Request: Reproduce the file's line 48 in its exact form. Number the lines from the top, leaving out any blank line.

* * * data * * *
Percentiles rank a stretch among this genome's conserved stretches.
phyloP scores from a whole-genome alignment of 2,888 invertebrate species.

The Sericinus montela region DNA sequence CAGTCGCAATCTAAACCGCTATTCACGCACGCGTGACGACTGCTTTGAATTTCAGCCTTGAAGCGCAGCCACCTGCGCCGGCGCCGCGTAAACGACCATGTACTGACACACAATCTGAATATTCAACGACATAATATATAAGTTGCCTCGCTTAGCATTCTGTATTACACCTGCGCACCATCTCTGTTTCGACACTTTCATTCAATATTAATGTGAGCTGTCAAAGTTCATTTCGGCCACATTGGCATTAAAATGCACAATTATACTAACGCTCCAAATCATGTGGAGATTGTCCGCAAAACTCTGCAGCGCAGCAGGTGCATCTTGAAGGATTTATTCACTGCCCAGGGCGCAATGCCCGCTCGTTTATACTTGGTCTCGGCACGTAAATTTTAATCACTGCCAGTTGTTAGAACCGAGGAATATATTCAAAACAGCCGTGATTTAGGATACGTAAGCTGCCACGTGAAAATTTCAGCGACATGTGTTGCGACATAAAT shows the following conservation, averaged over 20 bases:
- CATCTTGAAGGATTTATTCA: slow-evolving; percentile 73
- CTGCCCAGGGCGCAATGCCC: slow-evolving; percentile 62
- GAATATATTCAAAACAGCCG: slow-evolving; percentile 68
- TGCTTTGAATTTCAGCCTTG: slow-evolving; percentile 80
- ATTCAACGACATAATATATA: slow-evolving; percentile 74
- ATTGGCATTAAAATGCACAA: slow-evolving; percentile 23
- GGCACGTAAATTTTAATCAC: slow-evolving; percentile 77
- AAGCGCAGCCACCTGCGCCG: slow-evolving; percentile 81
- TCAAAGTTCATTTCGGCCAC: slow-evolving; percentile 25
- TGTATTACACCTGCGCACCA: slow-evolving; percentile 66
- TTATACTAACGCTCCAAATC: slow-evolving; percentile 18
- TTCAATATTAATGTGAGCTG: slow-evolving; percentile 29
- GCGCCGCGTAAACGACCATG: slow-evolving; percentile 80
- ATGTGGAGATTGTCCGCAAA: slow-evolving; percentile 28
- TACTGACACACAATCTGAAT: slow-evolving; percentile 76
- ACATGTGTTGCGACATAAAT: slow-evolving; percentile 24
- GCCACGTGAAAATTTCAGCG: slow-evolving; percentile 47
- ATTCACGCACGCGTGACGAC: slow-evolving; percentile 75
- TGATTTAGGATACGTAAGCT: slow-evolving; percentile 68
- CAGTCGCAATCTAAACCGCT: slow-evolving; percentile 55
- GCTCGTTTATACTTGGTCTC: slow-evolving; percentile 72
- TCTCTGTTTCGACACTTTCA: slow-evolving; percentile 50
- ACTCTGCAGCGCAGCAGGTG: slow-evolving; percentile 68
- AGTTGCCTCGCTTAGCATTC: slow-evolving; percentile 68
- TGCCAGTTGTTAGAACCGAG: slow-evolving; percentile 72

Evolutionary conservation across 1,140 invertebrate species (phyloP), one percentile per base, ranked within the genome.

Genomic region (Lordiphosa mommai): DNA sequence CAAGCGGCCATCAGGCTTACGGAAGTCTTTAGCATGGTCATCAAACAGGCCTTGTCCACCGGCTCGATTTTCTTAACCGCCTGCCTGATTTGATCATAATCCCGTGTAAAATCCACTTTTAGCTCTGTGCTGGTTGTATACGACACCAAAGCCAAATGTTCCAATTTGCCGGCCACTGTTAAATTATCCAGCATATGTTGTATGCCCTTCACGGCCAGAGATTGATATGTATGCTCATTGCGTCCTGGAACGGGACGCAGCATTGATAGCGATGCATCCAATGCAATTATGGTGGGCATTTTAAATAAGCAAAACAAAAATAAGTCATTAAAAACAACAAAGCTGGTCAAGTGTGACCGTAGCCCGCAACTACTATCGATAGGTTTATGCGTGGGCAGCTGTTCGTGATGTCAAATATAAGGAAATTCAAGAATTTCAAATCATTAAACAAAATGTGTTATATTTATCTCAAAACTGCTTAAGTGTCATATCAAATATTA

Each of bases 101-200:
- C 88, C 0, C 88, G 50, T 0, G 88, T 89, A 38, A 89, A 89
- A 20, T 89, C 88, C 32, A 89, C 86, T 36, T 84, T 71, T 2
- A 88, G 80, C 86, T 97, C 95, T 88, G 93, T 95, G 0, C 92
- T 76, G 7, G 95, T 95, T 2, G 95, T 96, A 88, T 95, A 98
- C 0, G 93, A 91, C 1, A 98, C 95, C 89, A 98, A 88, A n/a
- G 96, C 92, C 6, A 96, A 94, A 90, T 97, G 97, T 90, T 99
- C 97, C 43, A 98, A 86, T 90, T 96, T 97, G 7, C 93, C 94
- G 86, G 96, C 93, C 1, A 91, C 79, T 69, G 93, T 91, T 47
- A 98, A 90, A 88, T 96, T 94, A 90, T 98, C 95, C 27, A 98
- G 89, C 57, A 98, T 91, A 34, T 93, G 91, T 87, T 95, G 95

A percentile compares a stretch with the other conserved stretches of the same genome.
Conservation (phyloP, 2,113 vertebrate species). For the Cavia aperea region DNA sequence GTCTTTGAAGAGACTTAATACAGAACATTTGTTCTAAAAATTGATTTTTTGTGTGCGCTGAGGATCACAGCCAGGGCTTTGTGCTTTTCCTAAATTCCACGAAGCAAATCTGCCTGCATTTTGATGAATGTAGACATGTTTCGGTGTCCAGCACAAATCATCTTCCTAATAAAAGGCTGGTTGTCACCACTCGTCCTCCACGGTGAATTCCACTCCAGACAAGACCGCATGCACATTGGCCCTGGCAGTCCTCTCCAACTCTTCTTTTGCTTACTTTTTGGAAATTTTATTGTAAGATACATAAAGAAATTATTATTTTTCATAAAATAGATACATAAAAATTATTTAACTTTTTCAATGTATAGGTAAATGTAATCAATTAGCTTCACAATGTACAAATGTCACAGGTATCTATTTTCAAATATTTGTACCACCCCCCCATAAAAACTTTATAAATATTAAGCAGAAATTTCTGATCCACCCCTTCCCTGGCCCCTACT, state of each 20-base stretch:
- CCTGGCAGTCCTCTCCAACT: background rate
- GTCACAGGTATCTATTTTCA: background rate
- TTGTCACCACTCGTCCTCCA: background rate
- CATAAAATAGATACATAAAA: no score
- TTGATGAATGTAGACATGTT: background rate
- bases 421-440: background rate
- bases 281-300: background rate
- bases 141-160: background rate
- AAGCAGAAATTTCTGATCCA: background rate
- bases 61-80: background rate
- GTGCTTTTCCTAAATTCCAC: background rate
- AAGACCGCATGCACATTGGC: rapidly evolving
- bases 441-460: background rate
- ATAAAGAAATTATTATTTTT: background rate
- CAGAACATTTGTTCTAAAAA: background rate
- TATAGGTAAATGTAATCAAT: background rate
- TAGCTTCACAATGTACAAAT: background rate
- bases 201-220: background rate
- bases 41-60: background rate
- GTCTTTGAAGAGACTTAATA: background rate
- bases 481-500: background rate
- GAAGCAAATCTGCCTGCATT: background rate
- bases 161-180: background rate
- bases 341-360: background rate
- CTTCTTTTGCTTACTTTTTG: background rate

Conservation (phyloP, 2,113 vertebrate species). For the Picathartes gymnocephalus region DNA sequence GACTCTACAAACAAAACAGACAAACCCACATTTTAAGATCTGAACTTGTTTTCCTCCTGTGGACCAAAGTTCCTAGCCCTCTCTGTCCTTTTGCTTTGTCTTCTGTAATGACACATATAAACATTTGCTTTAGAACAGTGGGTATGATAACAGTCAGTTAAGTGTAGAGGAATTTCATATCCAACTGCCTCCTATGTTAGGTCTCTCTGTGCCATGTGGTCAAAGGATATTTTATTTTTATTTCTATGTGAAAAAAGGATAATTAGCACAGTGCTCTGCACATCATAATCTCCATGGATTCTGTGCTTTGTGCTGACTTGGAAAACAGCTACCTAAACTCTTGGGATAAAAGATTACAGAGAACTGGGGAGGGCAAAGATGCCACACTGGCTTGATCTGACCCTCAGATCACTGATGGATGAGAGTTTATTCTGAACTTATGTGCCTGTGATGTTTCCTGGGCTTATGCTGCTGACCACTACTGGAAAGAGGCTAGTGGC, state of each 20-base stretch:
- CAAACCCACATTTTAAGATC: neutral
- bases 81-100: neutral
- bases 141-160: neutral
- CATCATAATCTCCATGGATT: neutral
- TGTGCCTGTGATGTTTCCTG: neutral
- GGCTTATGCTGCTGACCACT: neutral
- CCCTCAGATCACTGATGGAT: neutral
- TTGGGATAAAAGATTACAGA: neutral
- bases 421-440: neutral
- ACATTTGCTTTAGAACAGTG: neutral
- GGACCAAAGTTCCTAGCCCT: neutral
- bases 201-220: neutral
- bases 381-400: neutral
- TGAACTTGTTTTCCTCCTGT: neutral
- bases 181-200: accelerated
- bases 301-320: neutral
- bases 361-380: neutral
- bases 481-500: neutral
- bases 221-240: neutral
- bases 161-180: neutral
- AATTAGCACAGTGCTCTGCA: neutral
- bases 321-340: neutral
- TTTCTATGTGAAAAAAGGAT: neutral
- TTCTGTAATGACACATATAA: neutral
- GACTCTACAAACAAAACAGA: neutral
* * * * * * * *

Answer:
- TTGATGAATGTAGACATGTT: background rate